Monday, April 2, 2012

Food, Glorious Food

In sorting through pictures recently, I realized that we had written a blog on Liberian food dishes while in Liberia but have not yet written a blog on Ghanaian food dishes.  So it is time to reveal the delightful cuisine of Ghana.  Prepare your taste buds for an exciting journey.

Many Ghanaian meals involve a food that is pounded in a large wooden mortar, with a pestle.  Early evenings are frequently filled with the sound of pounding as food is prepared.  Most food is also quite spicy, served with a sauce called Shito (pronounced Shee-toe), which can be made a variety of ways but typically has the following in its base:  tomatoes, garlic, onion, ginger, pepper, herring and shrimp.  Be careful - it can be very hot!
Banku (on the left) and Tilapia
First on the list is Banku and Tilapia.  Banku is femented corn/cassava dough mixed proportionally and cooked in hot water into a smooth whitish consistent paste.  It is often served with soup, stew or a pepper sauce with fish (often Tilapia).  If you were to eat this in a restaurant, it would be served as is shown in the picture.  You are given a bowl of water and soap to wash your right hand; you then eat the food with your fingers with your right hand only.  The fish is served whole, with head and tail intact. 

A second favorite is Kenkey, which is a fermented maize meal traditionally prepared by boiling balls of mixed portions of fermented cooked maize meal and raw maize dough wrapped in cornhusks.  The picture shows a table of Kenkey, which can be found and purchased on the side of the road. It is often served in a similar manner to Banku.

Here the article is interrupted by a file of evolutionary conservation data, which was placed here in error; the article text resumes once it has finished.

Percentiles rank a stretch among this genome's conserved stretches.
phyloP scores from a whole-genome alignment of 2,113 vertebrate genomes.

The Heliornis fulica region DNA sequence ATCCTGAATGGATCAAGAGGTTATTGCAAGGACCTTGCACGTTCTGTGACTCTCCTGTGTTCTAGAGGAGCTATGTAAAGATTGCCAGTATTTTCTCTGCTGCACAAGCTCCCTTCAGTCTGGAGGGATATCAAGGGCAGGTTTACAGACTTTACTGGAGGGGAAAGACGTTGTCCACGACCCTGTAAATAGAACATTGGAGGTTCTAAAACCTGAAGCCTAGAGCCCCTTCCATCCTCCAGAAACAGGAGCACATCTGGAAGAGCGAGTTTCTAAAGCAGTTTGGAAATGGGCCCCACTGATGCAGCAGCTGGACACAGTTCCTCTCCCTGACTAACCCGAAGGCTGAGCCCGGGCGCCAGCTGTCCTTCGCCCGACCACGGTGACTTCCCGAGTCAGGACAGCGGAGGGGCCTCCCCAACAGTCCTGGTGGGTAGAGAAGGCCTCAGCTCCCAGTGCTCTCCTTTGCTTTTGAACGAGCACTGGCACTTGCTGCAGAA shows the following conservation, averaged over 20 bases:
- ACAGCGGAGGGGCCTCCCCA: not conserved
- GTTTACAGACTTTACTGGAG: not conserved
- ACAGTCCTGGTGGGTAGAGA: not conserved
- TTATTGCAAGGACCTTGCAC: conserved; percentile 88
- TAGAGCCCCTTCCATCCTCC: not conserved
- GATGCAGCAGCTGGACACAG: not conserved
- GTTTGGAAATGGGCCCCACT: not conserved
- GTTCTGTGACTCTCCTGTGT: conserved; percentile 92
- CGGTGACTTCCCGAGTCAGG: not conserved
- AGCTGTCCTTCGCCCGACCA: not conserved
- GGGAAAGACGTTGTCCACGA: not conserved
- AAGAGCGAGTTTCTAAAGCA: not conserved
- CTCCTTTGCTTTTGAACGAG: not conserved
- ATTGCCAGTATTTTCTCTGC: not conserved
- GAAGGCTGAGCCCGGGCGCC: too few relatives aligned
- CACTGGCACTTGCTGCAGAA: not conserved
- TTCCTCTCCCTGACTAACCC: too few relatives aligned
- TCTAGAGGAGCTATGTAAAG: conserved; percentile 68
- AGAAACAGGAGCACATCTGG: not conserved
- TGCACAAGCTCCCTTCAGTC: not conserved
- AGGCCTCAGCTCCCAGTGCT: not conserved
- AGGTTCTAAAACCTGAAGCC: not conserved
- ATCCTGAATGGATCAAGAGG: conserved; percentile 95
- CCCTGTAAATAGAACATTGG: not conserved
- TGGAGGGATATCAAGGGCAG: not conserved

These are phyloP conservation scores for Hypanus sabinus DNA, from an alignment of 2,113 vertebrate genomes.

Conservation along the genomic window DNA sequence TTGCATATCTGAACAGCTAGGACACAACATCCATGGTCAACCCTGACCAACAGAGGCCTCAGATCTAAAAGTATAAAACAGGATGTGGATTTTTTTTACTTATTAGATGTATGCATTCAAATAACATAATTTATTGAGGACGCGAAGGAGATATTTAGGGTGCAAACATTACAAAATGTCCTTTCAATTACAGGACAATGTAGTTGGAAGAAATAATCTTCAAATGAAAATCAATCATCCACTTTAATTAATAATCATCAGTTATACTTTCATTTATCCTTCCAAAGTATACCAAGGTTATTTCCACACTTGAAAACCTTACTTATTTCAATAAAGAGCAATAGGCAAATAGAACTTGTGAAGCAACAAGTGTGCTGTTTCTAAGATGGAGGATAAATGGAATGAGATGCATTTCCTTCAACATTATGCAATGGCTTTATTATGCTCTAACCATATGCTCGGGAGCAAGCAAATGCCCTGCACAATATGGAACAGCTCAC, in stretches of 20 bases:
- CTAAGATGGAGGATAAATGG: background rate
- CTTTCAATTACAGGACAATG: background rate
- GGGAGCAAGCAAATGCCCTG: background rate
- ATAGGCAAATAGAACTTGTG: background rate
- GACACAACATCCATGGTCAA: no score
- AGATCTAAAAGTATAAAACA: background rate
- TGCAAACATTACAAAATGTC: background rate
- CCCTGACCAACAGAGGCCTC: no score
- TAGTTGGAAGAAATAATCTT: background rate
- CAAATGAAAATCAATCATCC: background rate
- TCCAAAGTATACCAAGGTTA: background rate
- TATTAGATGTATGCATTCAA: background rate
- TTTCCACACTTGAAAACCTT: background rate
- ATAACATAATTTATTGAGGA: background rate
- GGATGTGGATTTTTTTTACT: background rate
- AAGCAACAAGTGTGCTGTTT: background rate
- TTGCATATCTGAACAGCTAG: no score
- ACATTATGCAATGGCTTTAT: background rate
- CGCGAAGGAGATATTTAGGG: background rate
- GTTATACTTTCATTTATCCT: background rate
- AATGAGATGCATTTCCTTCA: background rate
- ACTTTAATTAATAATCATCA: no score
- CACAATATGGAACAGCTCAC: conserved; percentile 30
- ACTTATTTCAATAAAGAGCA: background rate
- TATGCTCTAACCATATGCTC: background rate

Fufu and pepper soup.
Fufu is a conventional West African dish made by boiling starchy foods such as cassava, yam, or plantain, then pounding them into a glutinous mass.  In Liberia, fufu was mostly fermented cassava, but in Ghana it is not fermented and can be a variety of the above mentioned items.

Red Red
Red Red is a baked bean stew and is Noah's favorite. Though we eat it with rice, it is typically served with boiled plantain.

Waakye (pronounced wat-chee) is another popular dish, made of rice and beans, and cooked with a spicy sauce of prawn and tomato.  

Kelewele is my favorite.  Because it is fried in oil, I have to restrict myself to eating it just once a week but it is soooo good.  It is prepared from ripe plantain well seasoned with ginger, chilli, cloves and fried in hot oil to give it a great mouth-watering flavor.

Just in case your stomach is now rumbling and it's not time for lunch yet, let me distract you.  While in the process of sorting through pictures, I also was sorting through videos in preparation for Noah's graduation slide show and video.  I ran across the cutest video of Noah, at about eleven months, falling asleep while he eats.  Not Ghanaian food, but cute none-the-less. 


Nancy said...

So precious!! Love it.

Anonymous said...

Thanks for the preview of foods to come! Makes me excited and nervous. I'm sure the Kenkey's are different there but we use to eat them as well in Barbados. I always enjoyed them. There was a desert version and a meal version.
Less then 3 weeks now! Look forward to seeing you when we arrive.
Stephanie W.

Little Wooly Mama said...

Interesting to read that a lot of food is fermented. I've read "a revolutionary" cookbook called "Nourishing Traditions" that recommends fermented food to us in the land of plenty of food.